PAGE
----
The “challenge/skill” ratio is listed in the ‘Rise of Superman’ by Steven Kotler as one of the most important triggers of flow. Flow is what Mihály Csíkszentmihályi, calls the ‘optimal experience‘. Csíkszentmihályi lists ten core components of flow, which I won’t go into detail in this post. I do have however want to pick one up. The challenge to skill ratio. Finding the right balance between the challenge of an activity and your skill level is a sweet spot called the ‘flow channel’. The activity is just hard enough to grab your attention. Too hard and fear takes over. Too easy and boredom sets in. Finding this balance is the optimal zone for flow. Kotler’s research lists the challenge factor as a 4 percent increase on your current ability. 4 percent. That’s it. If each day, you improved by 4%, you would have improved by 1460% in a year. That’s an astronomical rate of growth. The stretch is the key part. Differentiation in schools is a complex beast. 25+ students in a class. Each with individual needs, talents, learning dispositions and personal baggage. How do you design a learning experience that stretches each student by 4%? The first step is to understand motivation. In his book ‘Drive‘, Dan Pink lists Mastery, Autonomy and Purpose as the key ingredients for motivation.
1. Mastery — the urge to get better and better at something that matters.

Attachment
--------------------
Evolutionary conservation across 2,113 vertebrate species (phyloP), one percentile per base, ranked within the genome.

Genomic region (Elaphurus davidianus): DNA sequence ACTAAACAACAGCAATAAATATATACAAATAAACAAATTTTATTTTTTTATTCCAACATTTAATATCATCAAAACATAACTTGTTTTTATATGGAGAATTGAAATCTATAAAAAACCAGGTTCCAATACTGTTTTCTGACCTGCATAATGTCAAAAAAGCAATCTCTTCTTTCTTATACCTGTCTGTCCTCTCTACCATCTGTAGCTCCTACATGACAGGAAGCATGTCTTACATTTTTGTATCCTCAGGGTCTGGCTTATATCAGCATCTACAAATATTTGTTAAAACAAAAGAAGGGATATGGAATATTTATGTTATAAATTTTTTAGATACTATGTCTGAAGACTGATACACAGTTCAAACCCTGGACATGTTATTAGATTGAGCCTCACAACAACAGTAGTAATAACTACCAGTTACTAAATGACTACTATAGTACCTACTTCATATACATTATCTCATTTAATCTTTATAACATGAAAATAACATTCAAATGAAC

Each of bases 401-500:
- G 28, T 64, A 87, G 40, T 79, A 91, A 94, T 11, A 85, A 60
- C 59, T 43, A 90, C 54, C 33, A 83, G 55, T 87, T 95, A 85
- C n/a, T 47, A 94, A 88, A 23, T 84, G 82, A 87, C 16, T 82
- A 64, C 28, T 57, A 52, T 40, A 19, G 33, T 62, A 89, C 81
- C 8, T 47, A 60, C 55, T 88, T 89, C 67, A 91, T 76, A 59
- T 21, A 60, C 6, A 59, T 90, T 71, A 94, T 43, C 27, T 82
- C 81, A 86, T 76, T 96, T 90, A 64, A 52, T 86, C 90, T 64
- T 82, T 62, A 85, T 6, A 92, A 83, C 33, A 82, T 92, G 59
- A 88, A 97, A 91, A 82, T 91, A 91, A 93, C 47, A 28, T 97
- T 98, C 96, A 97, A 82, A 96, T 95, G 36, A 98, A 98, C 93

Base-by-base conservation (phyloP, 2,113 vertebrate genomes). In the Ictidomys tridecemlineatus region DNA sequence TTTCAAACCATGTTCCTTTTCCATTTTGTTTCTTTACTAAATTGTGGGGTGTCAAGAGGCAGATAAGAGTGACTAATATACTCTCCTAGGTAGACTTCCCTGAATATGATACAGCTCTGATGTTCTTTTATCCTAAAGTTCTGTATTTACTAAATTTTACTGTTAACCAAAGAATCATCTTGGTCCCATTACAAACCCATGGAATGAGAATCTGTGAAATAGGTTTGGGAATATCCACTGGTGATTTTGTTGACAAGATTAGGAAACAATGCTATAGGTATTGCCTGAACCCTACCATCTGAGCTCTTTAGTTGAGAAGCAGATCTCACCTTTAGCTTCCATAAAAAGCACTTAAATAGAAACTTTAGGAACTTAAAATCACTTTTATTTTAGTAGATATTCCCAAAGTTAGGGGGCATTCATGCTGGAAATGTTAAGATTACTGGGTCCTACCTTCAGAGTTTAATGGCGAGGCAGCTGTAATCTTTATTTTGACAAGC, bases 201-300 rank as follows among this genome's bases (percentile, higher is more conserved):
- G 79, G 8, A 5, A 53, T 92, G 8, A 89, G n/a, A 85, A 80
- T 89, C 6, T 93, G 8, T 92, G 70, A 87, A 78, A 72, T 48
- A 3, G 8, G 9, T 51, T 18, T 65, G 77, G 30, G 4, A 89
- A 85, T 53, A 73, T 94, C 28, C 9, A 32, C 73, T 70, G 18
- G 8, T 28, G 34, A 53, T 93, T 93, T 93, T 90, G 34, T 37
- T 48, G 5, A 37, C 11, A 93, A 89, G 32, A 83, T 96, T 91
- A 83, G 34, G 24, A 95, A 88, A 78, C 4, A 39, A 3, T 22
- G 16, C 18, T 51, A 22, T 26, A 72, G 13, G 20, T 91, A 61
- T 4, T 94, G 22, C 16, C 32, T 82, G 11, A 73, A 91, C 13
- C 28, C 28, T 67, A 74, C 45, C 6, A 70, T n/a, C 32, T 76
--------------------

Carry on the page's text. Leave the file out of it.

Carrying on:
2. Autonomy – the desire to direct our own lives.
3. Purpose — the yearning to do what we do in the service of something larger than ourselves.
Daniel Pink – Drive
How is learning differentiated in your classroom? Is that learning stretching your students to grow by 4%? If not, where is it falling down? Thinking of my own class, the challenge to skill ratio definitely plays a factor. Another key factor is self-perception. Beliefs about their own ability often can prevent students filling their mastery bucket. It is better to save face than to risk the social fallout of a public failure. In a program, I run for students called Creative Minds, we use the making of Rube Goldberg machines as the trojan horse to develop student capacity to self-start and stretch themselves. They see the mental and physical investment as within their reach. They have complete autonomy over the direction of the project and the purpose is stated clearly. They know where they need to go and they can build the path to get there. Students volunteer to stay back and continue with their work. True motivation. Motivation that leads to the ‘flow channel’.
How Might We design learning that finds the ‘flow channel’ for all learners?
Image credit: https://unsplash.com/search/flow?photo=eVSGlyQLEo0